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Comment #23 posted by kaptinemo on May 29, 2005 at 09:39:59 PT:

Something else just occured to me
As with all new drugs, inevitably there are lawsuits. Like night follows day. Imagine what might happen if during a lawsuit regarding Sativex, for whatever reason, the mention is made that it is nothing but a reblended form of cannabis. The obvious question arises: besides liquifying, packaging and the delivery system, what's the difference?The difference is obvious: the corporate version got the nod because it has the potential(or maybe already has?) to put money in the wallets of corporate sponsors of politicians.GWP's legal wonks *must* know what a dangerous risk - to their hoped-for legal monopoly that is - that that kind of court case would be. So do antis; they've struggled to keep the facts about cannabis from being mentioned in court for decades; the 'discovery' phase of any trial would perforce lead to widespread dissemination of facts about cannabis. It's a legal landmine waiting for someone to step on.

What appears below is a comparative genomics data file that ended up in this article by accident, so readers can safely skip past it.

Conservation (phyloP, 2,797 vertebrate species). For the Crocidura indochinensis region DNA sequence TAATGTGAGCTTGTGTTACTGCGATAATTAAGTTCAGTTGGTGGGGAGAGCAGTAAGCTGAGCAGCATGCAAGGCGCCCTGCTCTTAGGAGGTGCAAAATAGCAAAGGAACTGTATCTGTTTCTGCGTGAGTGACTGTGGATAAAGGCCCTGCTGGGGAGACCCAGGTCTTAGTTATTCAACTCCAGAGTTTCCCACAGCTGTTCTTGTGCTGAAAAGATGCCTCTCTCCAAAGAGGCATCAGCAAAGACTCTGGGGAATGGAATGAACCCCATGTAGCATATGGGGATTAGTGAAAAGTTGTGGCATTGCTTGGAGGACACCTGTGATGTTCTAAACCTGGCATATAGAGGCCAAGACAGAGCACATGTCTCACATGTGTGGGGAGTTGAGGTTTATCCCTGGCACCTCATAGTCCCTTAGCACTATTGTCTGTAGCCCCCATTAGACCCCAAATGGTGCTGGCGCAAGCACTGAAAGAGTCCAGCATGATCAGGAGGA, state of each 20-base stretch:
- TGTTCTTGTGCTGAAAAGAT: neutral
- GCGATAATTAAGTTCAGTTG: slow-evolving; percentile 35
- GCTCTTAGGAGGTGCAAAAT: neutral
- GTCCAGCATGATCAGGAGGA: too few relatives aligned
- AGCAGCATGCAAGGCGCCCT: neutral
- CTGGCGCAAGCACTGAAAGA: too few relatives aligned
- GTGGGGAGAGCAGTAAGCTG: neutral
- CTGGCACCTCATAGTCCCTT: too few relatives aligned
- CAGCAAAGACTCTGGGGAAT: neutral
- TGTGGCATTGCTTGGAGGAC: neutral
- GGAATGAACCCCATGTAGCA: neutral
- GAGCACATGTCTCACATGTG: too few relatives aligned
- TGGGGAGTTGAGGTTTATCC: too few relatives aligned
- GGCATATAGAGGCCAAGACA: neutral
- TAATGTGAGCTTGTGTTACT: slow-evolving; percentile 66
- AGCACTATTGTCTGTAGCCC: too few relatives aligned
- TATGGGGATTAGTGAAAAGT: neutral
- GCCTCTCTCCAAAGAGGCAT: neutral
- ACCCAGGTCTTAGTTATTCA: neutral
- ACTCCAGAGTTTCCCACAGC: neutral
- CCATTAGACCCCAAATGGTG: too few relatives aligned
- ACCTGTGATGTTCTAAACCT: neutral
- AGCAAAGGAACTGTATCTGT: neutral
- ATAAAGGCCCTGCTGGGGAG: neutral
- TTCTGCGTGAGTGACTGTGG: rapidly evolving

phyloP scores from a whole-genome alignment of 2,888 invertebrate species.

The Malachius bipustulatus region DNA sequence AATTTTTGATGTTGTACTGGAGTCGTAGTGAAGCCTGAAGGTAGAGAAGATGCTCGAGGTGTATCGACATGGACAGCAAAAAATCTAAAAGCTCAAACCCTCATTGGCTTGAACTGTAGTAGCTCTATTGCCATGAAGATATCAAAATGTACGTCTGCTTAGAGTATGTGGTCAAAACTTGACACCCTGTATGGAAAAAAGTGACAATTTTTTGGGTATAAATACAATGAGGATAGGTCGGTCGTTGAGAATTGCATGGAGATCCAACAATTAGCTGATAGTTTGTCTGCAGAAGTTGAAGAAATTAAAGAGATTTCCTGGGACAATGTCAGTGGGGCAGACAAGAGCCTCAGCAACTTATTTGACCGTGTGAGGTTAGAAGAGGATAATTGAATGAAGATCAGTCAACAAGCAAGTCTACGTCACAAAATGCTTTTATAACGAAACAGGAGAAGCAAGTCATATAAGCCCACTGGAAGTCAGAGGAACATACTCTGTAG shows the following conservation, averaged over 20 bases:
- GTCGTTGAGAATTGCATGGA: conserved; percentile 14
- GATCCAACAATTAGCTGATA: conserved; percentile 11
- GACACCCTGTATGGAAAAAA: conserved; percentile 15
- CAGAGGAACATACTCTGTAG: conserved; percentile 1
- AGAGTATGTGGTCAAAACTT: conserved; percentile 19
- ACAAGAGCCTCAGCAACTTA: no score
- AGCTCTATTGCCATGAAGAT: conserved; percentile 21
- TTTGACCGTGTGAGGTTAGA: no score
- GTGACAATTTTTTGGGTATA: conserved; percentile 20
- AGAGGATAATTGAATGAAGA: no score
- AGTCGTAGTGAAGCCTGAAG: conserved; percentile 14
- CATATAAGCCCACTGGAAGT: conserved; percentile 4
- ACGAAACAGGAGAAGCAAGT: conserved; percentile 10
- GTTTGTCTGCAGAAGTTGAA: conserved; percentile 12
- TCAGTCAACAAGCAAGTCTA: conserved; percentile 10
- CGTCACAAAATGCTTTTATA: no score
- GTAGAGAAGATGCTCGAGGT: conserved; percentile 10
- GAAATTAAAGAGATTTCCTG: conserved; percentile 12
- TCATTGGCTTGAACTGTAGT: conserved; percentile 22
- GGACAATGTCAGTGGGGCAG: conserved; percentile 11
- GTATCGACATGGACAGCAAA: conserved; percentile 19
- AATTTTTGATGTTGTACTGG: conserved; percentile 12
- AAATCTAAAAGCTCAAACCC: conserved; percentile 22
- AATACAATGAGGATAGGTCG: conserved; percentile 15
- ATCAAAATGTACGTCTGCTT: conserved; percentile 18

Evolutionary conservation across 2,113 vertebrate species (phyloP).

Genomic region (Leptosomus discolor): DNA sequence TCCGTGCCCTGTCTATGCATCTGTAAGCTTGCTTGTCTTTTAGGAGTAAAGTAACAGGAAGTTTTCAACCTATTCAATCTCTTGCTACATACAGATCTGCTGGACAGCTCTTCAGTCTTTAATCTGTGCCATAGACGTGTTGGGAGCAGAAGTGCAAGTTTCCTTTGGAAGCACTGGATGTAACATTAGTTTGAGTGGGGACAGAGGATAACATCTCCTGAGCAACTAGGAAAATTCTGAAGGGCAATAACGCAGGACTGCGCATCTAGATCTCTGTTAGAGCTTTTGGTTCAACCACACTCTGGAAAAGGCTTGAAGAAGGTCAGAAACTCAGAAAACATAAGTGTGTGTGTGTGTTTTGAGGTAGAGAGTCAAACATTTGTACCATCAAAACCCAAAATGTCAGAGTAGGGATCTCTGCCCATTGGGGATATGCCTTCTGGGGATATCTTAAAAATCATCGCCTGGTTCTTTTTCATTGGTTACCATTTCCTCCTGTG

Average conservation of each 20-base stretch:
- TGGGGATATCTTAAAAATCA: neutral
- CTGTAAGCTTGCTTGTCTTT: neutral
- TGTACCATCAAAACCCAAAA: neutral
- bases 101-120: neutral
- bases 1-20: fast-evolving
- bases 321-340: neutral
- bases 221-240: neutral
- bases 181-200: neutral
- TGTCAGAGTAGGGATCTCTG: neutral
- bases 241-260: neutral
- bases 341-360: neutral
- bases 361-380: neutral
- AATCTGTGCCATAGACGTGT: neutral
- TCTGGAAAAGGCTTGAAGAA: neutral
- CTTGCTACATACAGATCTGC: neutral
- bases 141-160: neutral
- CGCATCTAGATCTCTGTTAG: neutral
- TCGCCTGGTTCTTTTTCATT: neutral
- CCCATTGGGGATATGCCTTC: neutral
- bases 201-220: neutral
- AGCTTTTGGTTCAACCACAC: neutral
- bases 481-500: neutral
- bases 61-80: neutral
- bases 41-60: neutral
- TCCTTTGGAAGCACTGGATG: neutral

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Comment #22 posted by FoM on May 29, 2005 at 09:26:53 PT

When did GW Pharm threaten Philippe Lucas over a tincture? I haven't checked me email today but I will. 
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Comment #21 posted by kaptinemo on May 29, 2005 at 09:22:26 PT:

In Re: FoM's 'Control' theory